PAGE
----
Freedom is the most important thing for the Steppenwolf. The Steppenwolf can’t stick to ordered things, because he needs his freedoms at all times. This, sadly, is also his fate, because eventually, he becomes unable to form working social relationships.

Another important feature about the Steppenwolf is that he is a suicidal person. It is meant that instead of completing himself, the Steppenwolf wants to dissolve and go back to the origin. The good side of this, is, that one becomes curious about how much he can bear.

In the tractate, there are also some pages about the middle classes and the Steppenwolf’s relation to it. The middle class or the mean is in between the extremes, obviously. The citizen lives in a temperate zone, which is very cosy. He fears to go to the extremes, because he has a weak will to life. The consequence is that he has to quit life intensity. This is the majority of the people. The Steppenwolf is exactly the opposite of the common man.

There are several outcomes of the Steppenwolf in an actual person. There is the resigned type, which accepts the normal society, even though he laments a lot. The second type are those, who were able to leave the “common man earth” and to go into the cosmos and reach higher spheres.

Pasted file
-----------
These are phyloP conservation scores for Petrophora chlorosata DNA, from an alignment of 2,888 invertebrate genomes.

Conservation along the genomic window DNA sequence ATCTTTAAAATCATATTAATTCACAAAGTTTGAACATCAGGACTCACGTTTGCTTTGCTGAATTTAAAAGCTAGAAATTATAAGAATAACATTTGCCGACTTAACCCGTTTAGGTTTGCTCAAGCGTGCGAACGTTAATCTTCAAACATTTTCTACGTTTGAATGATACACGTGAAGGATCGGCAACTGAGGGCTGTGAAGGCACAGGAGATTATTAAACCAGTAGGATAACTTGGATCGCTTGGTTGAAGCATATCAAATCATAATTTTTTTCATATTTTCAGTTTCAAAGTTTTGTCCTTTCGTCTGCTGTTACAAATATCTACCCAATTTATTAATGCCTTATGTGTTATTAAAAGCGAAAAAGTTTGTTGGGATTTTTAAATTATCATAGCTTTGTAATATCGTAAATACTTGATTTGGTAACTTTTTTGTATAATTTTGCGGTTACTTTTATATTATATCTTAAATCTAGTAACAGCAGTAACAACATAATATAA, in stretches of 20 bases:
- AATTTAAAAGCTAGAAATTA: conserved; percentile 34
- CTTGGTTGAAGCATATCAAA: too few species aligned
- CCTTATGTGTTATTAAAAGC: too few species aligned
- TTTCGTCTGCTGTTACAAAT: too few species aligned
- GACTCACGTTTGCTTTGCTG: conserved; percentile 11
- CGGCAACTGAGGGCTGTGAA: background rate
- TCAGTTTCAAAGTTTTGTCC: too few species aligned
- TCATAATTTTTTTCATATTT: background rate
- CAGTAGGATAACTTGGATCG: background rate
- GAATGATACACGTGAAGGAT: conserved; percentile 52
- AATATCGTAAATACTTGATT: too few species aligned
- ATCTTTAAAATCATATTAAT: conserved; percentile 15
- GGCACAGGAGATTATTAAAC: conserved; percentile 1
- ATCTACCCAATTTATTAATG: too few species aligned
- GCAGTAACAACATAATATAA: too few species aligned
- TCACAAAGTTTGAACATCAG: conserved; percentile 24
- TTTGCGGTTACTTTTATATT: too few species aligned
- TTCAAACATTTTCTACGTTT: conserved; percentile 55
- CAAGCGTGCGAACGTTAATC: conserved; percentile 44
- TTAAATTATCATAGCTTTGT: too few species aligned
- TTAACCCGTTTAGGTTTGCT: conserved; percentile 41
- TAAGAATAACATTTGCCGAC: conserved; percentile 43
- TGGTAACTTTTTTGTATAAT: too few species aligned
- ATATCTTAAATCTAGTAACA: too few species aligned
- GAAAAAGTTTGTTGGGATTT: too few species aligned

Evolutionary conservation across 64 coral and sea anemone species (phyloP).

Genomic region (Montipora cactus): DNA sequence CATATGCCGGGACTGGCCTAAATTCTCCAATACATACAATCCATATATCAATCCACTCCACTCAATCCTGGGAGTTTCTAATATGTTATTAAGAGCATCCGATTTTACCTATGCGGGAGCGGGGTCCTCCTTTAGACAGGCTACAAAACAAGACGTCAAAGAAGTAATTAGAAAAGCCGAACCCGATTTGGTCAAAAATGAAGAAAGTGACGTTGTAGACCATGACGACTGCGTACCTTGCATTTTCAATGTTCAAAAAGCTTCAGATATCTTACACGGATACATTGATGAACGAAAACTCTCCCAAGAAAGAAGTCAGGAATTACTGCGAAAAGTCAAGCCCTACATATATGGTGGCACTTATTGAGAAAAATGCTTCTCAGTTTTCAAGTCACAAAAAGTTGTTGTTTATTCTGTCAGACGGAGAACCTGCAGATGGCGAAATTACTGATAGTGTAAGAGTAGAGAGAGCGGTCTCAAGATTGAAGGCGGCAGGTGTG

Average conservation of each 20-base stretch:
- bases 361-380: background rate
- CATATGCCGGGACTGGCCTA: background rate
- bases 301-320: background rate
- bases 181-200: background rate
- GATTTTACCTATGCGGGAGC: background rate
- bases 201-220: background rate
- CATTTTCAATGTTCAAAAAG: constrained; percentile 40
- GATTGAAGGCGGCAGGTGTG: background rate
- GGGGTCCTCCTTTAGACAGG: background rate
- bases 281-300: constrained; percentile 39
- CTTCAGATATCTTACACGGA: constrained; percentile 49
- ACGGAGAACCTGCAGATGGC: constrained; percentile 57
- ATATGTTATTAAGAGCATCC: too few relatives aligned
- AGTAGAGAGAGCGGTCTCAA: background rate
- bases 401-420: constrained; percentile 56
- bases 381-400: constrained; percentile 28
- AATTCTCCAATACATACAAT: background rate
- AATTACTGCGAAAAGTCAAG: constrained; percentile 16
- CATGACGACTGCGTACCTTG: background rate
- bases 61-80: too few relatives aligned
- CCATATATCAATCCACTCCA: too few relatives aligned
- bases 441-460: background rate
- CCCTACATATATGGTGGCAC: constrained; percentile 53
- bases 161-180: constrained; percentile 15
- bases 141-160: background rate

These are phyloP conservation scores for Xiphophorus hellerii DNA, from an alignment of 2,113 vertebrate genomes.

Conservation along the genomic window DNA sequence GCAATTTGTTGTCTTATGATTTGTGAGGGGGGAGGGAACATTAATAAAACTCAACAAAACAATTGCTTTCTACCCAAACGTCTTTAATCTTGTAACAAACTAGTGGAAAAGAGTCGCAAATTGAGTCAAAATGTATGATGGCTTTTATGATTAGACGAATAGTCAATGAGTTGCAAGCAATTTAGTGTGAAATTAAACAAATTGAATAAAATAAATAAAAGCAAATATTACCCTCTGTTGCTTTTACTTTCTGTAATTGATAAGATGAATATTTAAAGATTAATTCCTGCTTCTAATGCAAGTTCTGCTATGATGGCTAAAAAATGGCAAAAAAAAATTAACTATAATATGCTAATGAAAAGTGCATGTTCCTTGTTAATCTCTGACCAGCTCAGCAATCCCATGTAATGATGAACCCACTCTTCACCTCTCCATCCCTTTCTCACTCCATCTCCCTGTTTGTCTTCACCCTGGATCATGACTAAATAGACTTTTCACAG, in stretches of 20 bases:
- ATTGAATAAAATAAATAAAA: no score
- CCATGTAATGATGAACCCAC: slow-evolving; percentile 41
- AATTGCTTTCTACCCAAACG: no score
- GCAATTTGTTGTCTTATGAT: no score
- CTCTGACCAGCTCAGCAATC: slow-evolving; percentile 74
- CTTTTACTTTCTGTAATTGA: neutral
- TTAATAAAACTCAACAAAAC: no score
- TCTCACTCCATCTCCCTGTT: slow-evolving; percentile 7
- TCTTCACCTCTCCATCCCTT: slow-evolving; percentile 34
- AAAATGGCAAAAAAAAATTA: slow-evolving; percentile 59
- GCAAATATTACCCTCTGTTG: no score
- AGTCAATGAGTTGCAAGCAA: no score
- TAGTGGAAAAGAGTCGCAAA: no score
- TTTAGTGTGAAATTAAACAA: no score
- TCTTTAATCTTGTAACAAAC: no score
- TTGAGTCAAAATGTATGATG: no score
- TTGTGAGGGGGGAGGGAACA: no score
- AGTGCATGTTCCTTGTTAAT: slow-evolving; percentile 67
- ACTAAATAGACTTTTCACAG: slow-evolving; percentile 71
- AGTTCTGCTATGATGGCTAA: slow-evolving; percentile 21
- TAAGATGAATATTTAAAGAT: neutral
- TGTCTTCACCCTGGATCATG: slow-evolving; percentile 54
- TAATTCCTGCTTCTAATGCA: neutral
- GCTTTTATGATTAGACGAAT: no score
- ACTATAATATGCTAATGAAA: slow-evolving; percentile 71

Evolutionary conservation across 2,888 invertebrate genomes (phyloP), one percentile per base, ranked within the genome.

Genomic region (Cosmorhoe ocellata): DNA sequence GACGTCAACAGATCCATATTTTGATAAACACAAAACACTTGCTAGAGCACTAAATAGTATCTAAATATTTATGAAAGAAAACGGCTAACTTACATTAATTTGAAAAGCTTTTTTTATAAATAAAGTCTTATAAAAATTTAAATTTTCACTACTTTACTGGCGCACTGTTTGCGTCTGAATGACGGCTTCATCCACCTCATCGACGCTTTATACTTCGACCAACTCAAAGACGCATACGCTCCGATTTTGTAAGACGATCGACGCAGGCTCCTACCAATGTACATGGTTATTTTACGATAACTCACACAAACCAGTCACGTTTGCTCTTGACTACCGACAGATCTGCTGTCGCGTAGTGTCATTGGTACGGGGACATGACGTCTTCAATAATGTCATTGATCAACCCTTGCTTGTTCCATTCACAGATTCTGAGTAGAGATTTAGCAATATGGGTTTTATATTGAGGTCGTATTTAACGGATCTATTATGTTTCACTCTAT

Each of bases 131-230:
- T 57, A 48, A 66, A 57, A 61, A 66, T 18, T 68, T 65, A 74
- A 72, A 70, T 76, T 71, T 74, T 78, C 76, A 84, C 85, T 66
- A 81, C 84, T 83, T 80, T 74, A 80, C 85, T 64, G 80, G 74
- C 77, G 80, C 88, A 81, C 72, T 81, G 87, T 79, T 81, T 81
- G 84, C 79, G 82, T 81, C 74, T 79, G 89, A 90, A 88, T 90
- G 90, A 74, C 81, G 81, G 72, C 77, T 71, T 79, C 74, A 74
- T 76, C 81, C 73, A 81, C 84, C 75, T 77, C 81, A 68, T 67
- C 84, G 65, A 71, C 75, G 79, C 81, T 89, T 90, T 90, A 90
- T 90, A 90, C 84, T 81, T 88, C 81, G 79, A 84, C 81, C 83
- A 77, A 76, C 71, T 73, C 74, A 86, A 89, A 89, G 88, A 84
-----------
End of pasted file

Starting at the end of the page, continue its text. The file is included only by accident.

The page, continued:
Then, there is a third type. Those people or Steppenwolfs take everything with humour. In this case, humour is a way to experience oneself completely. In a way, the two natures are in a “marriage of convenience”.

The second part of the tractate is more general and discusses the multiple personalities in human beings.

Hermann Hesse


Harry Haller’s Chronicles part 2

After Harry has read the tractate, he doesn’t really feel any better. He also finds a poem, which he wrote some weeks ago at night.

He is invited to dinner by an acquaintance. It ends in disaster and Harry nearly commits suicide, but before this happens, he goes to a tavern. There, he meets a girl called Hermine.

His life changes from then on. Hermine helps him to enjoy life again. For example, Harry learns to dance. He is also gets to know Marie, whom he has many love nights. He also has a dream, which is generally called the “Goethedream”. He also gets to know a guy called Pablo. He was also at the tavern, where Harry met Hermine the first time. He is a musician and was responsible for music at that night. Harry also takes drugs with him and Marie.